The review of previously published research finds no evidence that pharmaceutical drugs, or nutritional supplements including herbal products or vitamins help prevent cognitive decline in healthy older adults. However, there is some evidence that mental exercises, such as computerised memory training programs, might help, say the Canadian researchers behind the review.
Led by Dr Raza Naqvi from the University of Toronto, the team note that the issue of whether such products can help to prevent cognitive declines 'is of particular importance' given that mild impairment affects between 10% and 25% of people over age 70.
"This review provides some evidence to help clinicians and their patients address what strategies might prevent cognitive decline," said Naqvi, who's team found no strong evidence of benefit from pharmacologic drugs like cholinesterase, herbal supplements such as ginkgo, or vitamins such as B6 or omega-3 fatty acids.
Writing in the Canadian Medical Association Journal (CMAJ), the research team reviewed 32 randomised clinical trials involving about 25,000 patients. They found the strongest evidence lay in mental exercises such as computerised training programs or intensive one-on-one personal cognitive training in memory, reasoning, or speed of processing.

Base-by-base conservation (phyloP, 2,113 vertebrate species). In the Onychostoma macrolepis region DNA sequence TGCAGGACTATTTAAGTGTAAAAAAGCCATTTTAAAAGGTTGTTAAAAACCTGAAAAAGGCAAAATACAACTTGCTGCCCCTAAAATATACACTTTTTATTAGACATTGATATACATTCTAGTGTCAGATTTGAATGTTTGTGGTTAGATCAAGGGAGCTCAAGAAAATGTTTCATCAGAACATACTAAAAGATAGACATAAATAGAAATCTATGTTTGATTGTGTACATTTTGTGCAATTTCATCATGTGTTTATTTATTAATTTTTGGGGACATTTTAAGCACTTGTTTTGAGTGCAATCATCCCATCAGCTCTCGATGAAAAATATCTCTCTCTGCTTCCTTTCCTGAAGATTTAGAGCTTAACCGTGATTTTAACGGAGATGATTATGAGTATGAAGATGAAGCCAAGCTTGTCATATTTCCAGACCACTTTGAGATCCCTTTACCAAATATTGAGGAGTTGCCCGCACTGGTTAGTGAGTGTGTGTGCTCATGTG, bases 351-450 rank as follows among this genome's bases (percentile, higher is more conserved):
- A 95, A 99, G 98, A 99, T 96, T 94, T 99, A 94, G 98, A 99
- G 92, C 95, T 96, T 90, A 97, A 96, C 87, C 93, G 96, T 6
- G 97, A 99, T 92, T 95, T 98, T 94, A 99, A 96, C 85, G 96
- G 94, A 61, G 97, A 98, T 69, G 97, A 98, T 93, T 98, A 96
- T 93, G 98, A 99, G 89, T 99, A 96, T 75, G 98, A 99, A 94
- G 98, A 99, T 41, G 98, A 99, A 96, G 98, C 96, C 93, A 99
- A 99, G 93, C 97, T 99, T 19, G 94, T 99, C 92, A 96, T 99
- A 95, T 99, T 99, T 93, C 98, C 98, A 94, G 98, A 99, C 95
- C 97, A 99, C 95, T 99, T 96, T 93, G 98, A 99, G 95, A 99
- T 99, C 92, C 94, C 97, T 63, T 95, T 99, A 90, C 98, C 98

In addition, Naqvi and his colleagues noted that some studies on oestrogen indicated an increase in cognitive decline and dementia risk - while the evidence on the value of physical exercise, such as strength-training, was weak.
Source: Canadian Medical Association Journal
Published online ahead of print, doi: 10.1503/cmaj.121448
"Preventing cognitive decline in healthy older adults"
Authors:Raza Naqvi, Dan Liberman, Jarred Rosenberg, Jillian Alston, Sharon Straus